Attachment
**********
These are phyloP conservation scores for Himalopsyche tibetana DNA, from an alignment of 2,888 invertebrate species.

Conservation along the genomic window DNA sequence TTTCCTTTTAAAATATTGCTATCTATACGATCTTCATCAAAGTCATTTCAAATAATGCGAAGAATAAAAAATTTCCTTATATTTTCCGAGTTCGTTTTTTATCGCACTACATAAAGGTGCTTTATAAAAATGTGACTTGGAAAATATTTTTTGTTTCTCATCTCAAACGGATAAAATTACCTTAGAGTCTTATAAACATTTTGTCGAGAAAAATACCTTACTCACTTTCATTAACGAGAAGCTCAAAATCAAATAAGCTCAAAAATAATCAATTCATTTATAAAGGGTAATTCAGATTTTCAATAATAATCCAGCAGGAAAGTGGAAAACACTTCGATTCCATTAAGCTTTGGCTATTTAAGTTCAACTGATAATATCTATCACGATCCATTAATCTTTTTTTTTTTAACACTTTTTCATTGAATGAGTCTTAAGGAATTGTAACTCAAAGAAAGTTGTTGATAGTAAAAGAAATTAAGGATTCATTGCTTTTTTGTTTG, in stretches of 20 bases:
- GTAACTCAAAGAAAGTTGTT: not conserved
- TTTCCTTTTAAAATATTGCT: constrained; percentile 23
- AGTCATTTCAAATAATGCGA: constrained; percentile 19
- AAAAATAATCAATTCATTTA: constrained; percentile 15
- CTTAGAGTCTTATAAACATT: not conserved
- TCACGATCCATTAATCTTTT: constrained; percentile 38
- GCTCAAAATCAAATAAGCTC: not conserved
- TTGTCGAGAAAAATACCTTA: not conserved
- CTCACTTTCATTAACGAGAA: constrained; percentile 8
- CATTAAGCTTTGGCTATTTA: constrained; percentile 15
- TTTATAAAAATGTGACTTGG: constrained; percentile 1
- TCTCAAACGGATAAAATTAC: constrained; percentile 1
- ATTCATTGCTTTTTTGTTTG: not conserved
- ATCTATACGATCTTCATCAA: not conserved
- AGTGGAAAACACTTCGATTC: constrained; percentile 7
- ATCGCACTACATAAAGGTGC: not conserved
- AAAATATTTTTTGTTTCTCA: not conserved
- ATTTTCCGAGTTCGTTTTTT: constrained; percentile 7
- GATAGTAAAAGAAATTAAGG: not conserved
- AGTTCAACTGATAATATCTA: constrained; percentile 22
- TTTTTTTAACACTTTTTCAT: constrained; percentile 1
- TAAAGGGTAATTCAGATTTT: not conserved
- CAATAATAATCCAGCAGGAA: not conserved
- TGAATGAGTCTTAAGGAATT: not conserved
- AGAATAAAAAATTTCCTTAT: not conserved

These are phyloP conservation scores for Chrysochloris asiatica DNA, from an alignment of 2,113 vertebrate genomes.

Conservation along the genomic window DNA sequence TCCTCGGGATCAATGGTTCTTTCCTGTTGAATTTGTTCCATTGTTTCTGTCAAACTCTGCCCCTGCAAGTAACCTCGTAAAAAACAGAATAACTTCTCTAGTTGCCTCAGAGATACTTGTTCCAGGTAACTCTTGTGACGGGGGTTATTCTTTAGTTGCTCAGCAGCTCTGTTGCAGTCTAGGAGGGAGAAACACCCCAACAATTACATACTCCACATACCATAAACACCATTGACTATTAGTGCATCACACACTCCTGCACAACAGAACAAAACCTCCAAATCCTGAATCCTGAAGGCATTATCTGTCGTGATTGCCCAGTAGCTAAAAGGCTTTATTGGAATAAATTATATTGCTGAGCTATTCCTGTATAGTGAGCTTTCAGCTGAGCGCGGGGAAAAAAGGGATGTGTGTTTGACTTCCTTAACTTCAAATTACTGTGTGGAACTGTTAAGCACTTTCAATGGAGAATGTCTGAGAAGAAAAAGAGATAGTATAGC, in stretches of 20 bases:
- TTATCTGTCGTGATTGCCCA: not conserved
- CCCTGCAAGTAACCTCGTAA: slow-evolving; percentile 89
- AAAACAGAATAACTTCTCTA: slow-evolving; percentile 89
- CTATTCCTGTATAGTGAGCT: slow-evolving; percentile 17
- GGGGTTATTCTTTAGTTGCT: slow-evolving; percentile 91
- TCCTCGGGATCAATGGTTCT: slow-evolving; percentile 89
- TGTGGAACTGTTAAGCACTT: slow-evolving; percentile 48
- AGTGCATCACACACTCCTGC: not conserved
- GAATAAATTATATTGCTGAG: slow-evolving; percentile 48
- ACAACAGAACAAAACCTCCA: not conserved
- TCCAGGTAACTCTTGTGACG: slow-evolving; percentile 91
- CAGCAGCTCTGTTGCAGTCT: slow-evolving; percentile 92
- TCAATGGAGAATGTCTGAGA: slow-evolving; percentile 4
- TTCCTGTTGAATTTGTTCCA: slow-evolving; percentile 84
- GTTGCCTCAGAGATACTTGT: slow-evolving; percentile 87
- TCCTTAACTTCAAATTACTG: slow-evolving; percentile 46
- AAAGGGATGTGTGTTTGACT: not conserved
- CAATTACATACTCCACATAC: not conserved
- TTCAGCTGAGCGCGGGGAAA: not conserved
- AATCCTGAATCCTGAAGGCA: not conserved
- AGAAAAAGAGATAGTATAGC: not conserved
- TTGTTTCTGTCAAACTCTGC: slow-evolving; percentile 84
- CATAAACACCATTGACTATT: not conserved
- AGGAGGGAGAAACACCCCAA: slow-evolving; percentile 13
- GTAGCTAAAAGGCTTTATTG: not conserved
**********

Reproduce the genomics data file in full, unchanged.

These are phyloP conservation scores for Himalopsyche tibetana DNA, from an alignment of 2,888 invertebrate species.

Conservation along the genomic window DNA sequence TTTCCTTTTAAAATATTGCTATCTATACGATCTTCATCAAAGTCATTTCAAATAATGCGAAGAATAAAAAATTTCCTTATATTTTCCGAGTTCGTTTTTTATCGCACTACATAAAGGTGCTTTATAAAAATGTGACTTGGAAAATATTTTTTGTTTCTCATCTCAAACGGATAAAATTACCTTAGAGTCTTATAAACATTTTGTCGAGAAAAATACCTTACTCACTTTCATTAACGAGAAGCTCAAAATCAAATAAGCTCAAAAATAATCAATTCATTTATAAAGGGTAATTCAGATTTTCAATAATAATCCAGCAGGAAAGTGGAAAACACTTCGATTCCATTAAGCTTTGGCTATTTAAGTTCAACTGATAATATCTATCACGATCCATTAATCTTTTTTTTTTTAACACTTTTTCATTGAATGAGTCTTAAGGAATTGTAACTCAAAGAAAGTTGTTGATAGTAAAAGAAATTAAGGATTCATTGCTTTTTTGTTTG, in stretches of 20 bases:
- GTAACTCAAAGAAAGTTGTT: not conserved
- TTTCCTTTTAAAATATTGCT: constrained; percentile 23
- AGTCATTTCAAATAATGCGA: constrained; percentile 19
- AAAAATAATCAATTCATTTA: constrained; percentile 15
- CTTAGAGTCTTATAAACATT: not conserved
- TCACGATCCATTAATCTTTT: constrained; percentile 38
- GCTCAAAATCAAATAAGCTC: not conserved
- TTGTCGAGAAAAATACCTTA: not conserved
- CTCACTTTCATTAACGAGAA: constrained; percentile 8
- CATTAAGCTTTGGCTATTTA: constrained; percentile 15
- TTTATAAAAATGTGACTTGG: constrained; percentile 1
- TCTCAAACGGATAAAATTAC: constrained; percentile 1
- ATTCATTGCTTTTTTGTTTG: not conserved
- ATCTATACGATCTTCATCAA: not conserved
- AGTGGAAAACACTTCGATTC: constrained; percentile 7
- ATCGCACTACATAAAGGTGC: not conserved
- AAAATATTTTTTGTTTCTCA: not conserved
- ATTTTCCGAGTTCGTTTTTT: constrained; percentile 7
- GATAGTAAAAGAAATTAAGG: not conserved
- AGTTCAACTGATAATATCTA: constrained; percentile 22
- TTTTTTTAACACTTTTTCAT: constrained; percentile 1
- TAAAGGGTAATTCAGATTTT: not conserved
- CAATAATAATCCAGCAGGAA: not conserved
- TGAATGAGTCTTAAGGAATT: not conserved
- AGAATAAAAAATTTCCTTAT: not conserved

These are phyloP conservation scores for Chrysochloris asiatica DNA, from an alignment of 2,113 vertebrate genomes.

Conservation along the genomic window DNA sequence TCCTCGGGATCAATGGTTCTTTCCTGTTGAATTTGTTCCATTGTTTCTGTCAAACTCTGCCCCTGCAAGTAACCTCGTAAAAAACAGAATAACTTCTCTAGTTGCCTCAGAGATACTTGTTCCAGGTAACTCTTGTGACGGGGGTTATTCTTTAGTTGCTCAGCAGCTCTGTTGCAGTCTAGGAGGGAGAAACACCCCAACAATTACATACTCCACATACCATAAACACCATTGACTATTAGTGCATCACACACTCCTGCACAACAGAACAAAACCTCCAAATCCTGAATCCTGAAGGCATTATCTGTCGTGATTGCCCAGTAGCTAAAAGGCTTTATTGGAATAAATTATATTGCTGAGCTATTCCTGTATAGTGAGCTTTCAGCTGAGCGCGGGGAAAAAAGGGATGTGTGTTTGACTTCCTTAACTTCAAATTACTGTGTGGAACTGTTAAGCACTTTCAATGGAGAATGTCTGAGAAGAAAAAGAGATAGTATAGC, in stretches of 20 bases:
- TTATCTGTCGTGATTGCCCA: not conserved
- CCCTGCAAGTAACCTCGTAA: slow-evolving; percentile 89
- AAAACAGAATAACTTCTCTA: slow-evolving; percentile 89
- CTATTCCTGTATAGTGAGCT: slow-evolving; percentile 17
- GGGGTTATTCTTTAGTTGCT: slow-evolving; percentile 91
- TCCTCGGGATCAATGGTTCT: slow-evolving; percentile 89
- TGTGGAACTGTTAAGCACTT: slow-evolving; percentile 48
- AGTGCATCACACACTCCTGC: not conserved
- GAATAAATTATATTGCTGAG: slow-evolving; percentile 48
- ACAACAGAACAAAACCTCCA: not conserved
- TCCAGGTAACTCTTGTGACG: slow-evolving; percentile 91
- CAGCAGCTCTGTTGCAGTCT: slow-evolving; percentile 92
- TCAATGGAGAATGTCTGAGA: slow-evolving; percentile 4
- TTCCTGTTGAATTTGTTCCA: slow-evolving; percentile 84
- GTTGCCTCAGAGATACTTGT: slow-evolving; percentile 87
- TCCTTAACTTCAAATTACTG: slow-evolving; percentile 46
- AAAGGGATGTGTGTTTGACT: not conserved
- CAATTACATACTCCACATAC: not conserved
- TTCAGCTGAGCGCGGGGAAA: not conserved
- AATCCTGAATCCTGAAGGCA: not conserved
- AGAAAAAGAGATAGTATAGC: not conserved
- TTGTTTCTGTCAAACTCTGC: slow-evolving; percentile 84
- CATAAACACCATTGACTATT: not conserved
- AGGAGGGAGAAACACCCCAA: slow-evolving; percentile 13
- GTAGCTAAAAGGCTTTATTG: not conserved